Find out more about pressure pumps and controllers in the Rainwater Tank Buyers Guide in issue 145 of Renew magazine.

Start using rainwater in the house

With upgrades like a pump in hand you might decide that your rainwater could be put to better use elsewhere; a garden tank could be plumbed to the laundry for example. Relatively small rainwater tanks, just 2500 or 5000 litres in size, can supply large amounts of water to fixtures used regularly inside the house such as toilets, laundry and hot water systems. The tank gets more use this way as it partially empties when water is used, so that more water can be collected next time it rains. To use rainwater in the house, a licensed plumber will need to install new plumbing connections to the pipe network.

(Left) A leaf diverter can prevent leaves and other debris from entering your rainwater tank. (Right top) Flap valves on tank outlets help to keep mosquitoes and even frogs out of your rainwater supply. (Right bottom) There are many ways to stop leaves and debris entering your rainwater supply. Here, Stuart has installed ‘special’ two-level gutters with filters in the top level which allow only rainwater through to the gutter below.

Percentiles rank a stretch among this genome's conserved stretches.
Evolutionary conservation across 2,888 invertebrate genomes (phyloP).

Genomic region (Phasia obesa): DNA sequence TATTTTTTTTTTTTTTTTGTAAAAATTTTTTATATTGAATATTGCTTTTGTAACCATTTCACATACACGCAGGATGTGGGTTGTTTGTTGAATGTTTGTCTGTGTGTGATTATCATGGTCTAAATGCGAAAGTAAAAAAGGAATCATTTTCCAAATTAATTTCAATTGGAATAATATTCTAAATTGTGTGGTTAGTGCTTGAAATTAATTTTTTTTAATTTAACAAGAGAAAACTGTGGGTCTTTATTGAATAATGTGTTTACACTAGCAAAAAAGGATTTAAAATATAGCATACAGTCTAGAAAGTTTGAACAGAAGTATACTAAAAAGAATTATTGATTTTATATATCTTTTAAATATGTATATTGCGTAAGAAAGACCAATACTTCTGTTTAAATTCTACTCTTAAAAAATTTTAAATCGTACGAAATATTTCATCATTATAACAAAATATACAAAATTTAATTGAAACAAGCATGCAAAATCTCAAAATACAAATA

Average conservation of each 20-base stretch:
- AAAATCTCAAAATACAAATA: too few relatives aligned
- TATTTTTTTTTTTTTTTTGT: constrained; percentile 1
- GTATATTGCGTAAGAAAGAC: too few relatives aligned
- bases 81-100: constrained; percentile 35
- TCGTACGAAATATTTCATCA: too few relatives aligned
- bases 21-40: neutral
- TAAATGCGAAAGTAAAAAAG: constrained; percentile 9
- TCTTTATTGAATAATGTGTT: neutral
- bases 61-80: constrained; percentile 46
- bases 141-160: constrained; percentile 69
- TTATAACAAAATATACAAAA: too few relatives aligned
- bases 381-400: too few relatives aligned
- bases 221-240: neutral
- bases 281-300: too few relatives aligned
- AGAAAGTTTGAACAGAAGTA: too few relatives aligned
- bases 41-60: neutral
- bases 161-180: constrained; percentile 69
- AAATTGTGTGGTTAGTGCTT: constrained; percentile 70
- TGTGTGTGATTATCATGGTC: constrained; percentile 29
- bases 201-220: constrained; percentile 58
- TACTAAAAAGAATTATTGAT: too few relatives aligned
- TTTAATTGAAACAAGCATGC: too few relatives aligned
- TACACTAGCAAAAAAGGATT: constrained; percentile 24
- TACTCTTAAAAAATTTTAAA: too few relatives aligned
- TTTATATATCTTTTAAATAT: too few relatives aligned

Be confident that your rainwater is clean

Proper maintenance of your rainwater harvesting area and connecting pipes can help you collect more rainwater and improve the quality at the same time. Make sure your gutters and pipes are unblocked and do not contain leaves and debris so rainwater can freely flow into your tank. Gutter guards can be used to prevent leaves and debris entering the guttering, which can be useful if your roof has overhanging or nearby trees. However, maintenance is still required as some gutter guards still allow leaves to gather on the roof. Be sure to regularly check the inlet strainer at the top of the rainwater tank to make sure it is not getting blocked up.

First-rain diverters send the first bit of rain away from the rainwater tank along with any accumulated contaminants from the roof or guttering, and the bonus is that the water can be sent straight to the garden. Remember to clean first-rain diverters and tank inlet filters regularly to remove any accumulated sediment or other material.

Over time, sediments accumulate at the bottom of the tank so health authorities recommend desludging rainwater tanks every two to three years, or earlier if sediment is evident in the water flow. With a clean roof catchment and gutters, the tank won’t need to be desludged as often. Fortunately desludging can be done without emptying the tank or getting inside the tank if you use a siphon, pump or vacuum instead. Water Not Down the Drain has further details on desludging, otherwise seek out a tank cleaning professional – a local rainwater tank agent might be able to give a recommendation.

It’s been a progression for us to go from water wasters to sustainable water users. A rainwater tank is a great asset that can be built upon over time to bring down water use even further.

About the author
Stuart McQuire is the author of Water Not Down the Drain, published by Renew